Guest post by KEVIN KILTY
An Atmospheric Transmission Model
This post is not one I planned to do. It has grown from work I was doing with MODTRAN (moderate resolution transmission program) in support of my post on June 14, 2019. As I mentioned in that thread I had gotten odd results from MODTRAN, and needed to ponder them further. As in so many things on WUWT what I have learned is directly connected with a number of Willis Eschenbach’s posts (especially 08/11/2011, and 04/12/2014); but also is related to dozens of others, especially to a recent post by Nick Stokes (06/06/2019) and something Dr. Spencer said on a thread so long ago I can’t even recall the year, let alone a date. What I have to say in this post is pretty fundamental to interpreting the output of model runs from MODTRAN, as well as to understanding its relationship to models of the greenhouse effect including feedback.
1. Radiation measures
There are four quantities used to quantify radiation which are related to one another and which use standard symbols in most texts: radiant intensity (I), irradiance (G), emitted power (E or W), and radiosity (J). I used Is for solar irradiance in my previous post, but I will stick to the conventional symbols from now on. Older versions of MODTRAN use Iout as the symbol for irradiance. The definitions of these are:
- Intensity is the power flowing along a pencil of rays from or toward a unit area on a surface and delimited by a unit solid angle in some direction. It is what we would think of as a beam of radiation.
- Irradiance is intensity integrated over the entire view that a unit surface area has of incoming radiation. It is the power flux landing on a surface.
- Emitted power is the irradiance produced by emitting sources on a surface. The Stefan-Boltzmann law is emitted power.
- Radiosity is the combination of emitted power plus irradiance derived from reflection at a surface. I won’t use radiosity at all in this post, but radiation is reflected frequently on the surface or in the atmosphere. Radiosity is what one needs to handle such instances.
2. MODTRAN Input/Output
MODTRAN, like so many legacy programs written in FORTRAN, reads a formatted file, a virtual card deck if you will, that specifies the current job. It calculates radiant intensity over a specified path, and also transmission coefficients at particular wavelengths on this path. Through the input file one can define a path, what sort of surface this path reaches, and the composition, pressure and temperature structure of the atmosphere along the path. While this sounds like a great deal of flexibility, most of this isn’t available in the portal that most of us have access to.
3. The University of Chicago Wrapper
The public copy of MODTRAN that Willis uses is provided by the University of Chicago. Access to the underlying program is through a graphic interface wrapper written in some other language. This wrapper does not provide full access to MODTRAN. It allows only vertical paths in the atmosphere, it seems to have no provision for input of an arbitrary model atmosphere, but rather lets the user choose from among a number of models–U.S. standard atmosphere (1976), Tropical, Midlatitude summer, etc. and then make limited adjustments thereto, including a surface temperature offset. Its output is irradiance at a specified height, and at a view of either the upper or lower hemisphere; and makes available raw model output with a pushbutton on the wrapper.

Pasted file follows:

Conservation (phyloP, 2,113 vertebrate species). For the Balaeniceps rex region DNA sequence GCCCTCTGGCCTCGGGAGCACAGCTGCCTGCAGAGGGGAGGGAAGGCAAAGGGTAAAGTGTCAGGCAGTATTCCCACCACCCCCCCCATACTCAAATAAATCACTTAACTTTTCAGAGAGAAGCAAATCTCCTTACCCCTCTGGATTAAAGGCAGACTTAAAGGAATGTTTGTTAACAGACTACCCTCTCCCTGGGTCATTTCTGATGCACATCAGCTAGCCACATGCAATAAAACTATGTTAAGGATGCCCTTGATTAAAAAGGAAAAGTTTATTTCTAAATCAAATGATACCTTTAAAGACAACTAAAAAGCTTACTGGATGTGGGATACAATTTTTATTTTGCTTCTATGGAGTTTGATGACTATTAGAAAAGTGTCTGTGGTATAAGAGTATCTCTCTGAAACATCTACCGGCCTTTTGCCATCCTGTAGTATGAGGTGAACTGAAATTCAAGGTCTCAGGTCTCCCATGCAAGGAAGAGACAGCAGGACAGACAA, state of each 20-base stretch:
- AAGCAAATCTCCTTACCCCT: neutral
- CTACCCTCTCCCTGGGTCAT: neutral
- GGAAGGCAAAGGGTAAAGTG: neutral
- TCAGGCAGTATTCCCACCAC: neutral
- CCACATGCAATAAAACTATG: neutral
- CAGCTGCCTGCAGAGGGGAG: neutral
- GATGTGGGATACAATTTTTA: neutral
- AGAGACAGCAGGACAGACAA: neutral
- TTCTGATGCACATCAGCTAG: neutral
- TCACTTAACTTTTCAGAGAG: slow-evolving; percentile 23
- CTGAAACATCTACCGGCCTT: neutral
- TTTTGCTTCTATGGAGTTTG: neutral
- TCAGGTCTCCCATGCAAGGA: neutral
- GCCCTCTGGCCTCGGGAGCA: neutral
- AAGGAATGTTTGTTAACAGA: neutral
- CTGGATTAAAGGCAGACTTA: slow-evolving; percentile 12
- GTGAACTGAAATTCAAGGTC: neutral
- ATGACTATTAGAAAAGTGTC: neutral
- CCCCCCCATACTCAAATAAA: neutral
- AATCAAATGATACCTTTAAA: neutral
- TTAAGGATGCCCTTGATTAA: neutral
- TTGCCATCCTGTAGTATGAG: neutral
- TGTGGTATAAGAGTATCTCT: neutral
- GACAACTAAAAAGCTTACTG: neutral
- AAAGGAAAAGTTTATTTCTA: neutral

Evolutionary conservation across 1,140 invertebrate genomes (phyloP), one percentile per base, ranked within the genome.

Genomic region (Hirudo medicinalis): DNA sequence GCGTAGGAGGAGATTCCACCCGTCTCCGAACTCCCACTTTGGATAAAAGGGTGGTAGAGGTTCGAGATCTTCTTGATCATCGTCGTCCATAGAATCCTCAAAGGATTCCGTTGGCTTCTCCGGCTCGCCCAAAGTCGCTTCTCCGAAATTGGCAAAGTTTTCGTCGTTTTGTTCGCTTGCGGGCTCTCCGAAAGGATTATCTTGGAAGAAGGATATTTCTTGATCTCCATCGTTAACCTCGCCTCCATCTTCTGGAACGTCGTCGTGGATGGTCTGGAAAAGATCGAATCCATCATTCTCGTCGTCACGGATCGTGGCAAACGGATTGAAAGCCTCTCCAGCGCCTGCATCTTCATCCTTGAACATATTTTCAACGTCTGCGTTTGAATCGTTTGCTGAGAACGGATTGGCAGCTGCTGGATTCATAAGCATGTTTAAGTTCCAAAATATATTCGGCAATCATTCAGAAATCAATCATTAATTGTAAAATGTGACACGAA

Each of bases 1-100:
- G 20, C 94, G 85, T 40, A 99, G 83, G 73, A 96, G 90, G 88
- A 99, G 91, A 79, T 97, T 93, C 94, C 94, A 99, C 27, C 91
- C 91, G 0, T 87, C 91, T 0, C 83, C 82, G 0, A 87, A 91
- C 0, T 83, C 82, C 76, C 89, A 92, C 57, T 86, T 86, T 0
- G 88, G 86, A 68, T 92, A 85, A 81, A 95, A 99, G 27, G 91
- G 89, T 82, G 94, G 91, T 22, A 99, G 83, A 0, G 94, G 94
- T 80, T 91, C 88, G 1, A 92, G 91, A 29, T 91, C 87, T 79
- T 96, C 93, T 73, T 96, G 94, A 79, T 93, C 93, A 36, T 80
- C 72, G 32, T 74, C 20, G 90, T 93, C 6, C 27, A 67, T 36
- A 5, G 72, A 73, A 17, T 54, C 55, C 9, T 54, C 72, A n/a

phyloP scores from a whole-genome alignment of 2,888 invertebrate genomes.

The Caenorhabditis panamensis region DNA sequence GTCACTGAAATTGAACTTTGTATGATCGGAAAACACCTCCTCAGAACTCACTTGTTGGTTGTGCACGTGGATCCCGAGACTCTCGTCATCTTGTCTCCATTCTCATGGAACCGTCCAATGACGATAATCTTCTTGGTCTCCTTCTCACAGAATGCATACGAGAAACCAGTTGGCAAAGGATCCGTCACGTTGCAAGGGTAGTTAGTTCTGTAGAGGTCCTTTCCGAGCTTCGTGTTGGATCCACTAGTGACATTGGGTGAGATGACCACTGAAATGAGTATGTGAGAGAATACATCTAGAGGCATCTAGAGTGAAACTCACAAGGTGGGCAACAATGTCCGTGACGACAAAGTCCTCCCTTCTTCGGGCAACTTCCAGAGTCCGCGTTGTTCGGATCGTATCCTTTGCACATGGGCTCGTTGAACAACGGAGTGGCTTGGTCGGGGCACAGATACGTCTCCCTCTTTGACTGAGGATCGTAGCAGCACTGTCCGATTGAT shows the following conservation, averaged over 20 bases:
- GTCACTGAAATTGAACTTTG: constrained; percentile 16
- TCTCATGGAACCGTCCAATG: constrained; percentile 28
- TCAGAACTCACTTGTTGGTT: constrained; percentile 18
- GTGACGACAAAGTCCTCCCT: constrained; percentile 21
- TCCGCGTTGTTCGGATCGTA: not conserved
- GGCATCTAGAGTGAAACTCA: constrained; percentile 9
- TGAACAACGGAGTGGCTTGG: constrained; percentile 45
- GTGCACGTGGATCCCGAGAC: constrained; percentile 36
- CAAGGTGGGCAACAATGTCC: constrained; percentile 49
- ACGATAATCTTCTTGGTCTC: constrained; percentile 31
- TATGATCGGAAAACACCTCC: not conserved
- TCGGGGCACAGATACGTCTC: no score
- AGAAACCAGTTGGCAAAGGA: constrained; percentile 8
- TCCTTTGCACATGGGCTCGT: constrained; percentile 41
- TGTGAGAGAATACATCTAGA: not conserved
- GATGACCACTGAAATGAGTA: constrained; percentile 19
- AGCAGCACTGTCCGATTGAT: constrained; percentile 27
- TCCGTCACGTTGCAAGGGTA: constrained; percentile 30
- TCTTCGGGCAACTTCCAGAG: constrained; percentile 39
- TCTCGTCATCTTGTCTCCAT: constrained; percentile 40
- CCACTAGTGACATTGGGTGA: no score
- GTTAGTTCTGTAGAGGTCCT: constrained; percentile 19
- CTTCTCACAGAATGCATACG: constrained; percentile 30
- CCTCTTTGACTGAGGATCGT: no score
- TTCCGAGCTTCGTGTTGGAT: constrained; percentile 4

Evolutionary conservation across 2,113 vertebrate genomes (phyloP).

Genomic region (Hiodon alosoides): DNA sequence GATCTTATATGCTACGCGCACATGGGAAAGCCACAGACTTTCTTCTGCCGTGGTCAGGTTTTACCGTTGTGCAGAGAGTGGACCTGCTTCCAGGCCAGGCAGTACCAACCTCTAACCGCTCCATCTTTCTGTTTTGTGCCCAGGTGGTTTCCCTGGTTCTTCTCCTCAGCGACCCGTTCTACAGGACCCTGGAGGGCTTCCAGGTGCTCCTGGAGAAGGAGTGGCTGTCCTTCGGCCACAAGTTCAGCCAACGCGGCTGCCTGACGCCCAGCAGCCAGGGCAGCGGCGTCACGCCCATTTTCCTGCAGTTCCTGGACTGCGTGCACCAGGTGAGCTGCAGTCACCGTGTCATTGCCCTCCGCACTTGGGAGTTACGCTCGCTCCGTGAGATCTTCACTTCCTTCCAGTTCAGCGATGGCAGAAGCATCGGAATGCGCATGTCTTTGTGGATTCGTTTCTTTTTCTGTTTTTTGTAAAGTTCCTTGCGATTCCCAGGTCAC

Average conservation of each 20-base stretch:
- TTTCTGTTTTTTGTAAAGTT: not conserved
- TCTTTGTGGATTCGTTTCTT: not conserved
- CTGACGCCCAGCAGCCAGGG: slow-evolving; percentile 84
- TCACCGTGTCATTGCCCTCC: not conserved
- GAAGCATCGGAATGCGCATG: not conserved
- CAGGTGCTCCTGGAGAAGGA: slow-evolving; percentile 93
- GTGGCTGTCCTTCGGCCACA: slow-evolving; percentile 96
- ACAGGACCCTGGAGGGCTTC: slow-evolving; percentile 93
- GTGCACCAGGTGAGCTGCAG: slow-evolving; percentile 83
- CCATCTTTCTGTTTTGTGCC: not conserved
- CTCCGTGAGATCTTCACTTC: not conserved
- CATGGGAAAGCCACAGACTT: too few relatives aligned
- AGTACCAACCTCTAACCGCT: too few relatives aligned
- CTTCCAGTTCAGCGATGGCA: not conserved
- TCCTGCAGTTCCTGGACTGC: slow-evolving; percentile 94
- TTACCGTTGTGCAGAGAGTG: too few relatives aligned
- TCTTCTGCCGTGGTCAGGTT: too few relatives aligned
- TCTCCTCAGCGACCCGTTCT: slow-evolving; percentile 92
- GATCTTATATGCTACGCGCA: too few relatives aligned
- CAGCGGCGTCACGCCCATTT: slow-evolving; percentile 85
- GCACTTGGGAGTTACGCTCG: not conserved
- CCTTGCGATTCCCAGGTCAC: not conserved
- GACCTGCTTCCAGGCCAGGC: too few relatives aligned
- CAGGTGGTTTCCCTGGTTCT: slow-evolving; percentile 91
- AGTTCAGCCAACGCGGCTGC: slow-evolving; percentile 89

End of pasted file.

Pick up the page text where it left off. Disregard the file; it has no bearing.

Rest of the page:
Figure 1. Screen output from the University of Chicago wrapper for MODTRAN. Note the range of potential input values, and the raw model output button.
How the University of Chicago wrapper turns an intensity value into an irradiance is by assuming that the intensity is the same in all directions (isotropic radiation) at which point irradiance is just π times the intensity; G = πI.
Having an unfettered input to MODTRAN would allow a person to calculate radiant intensity at a number of view angles, and integrate over a hemisphere. The restricted operation of the wrapper using a fixed value of π leads to an obvious bias.
Imagine being high in the atmosphere, 70 km above the surface, and looking down. The view is not of Earth covering the entire hemisphere, but rather includes cold, dark space at grazing angles. I figure the actual view is only 98% of an illuminated hemisphere, which produces a bias. This is a moot point, however, because we do not actually know if intensity is the same in all directions and so the factor of π is likely not correct in any case. The accuracy of irradiance values provided by the wrapper might be as much as 26W/m2 different from true values on top of uncertainty of another 10W/m2 contributed by MODTRAN itself. Despite this, difference between models can be much more accurate as long as one takes care in specifying the model.
A final point about the wrapper concerns the temperature offset it allows. Each of the model atmospheres has a default surface temperature; 299.7K for the tropical model, 294.2K for the midlatitude summer model, and so forth. By specifying an offset, though, one actually adjusts the entire atmospheric path by this offset value, and is not what one intends to do in most circumstances. It would be great if one could just adjust temperature of the boundary layer, or just the surface, but this is not possible in any easy manner.
Finally, there are two assumptions regarding water vapor that a user can choose–constant relative humidity or constant mixing ratio. The constant relative humidity choice has an interesting interaction with a negative temperature offset. This is likely to produce a relative humidity exceeding 100%, and will produce a long list of error messages in the MODTRAN raw output, which never reach the graphic output of the wrapper. Look at the raw model file. Caveat emptor!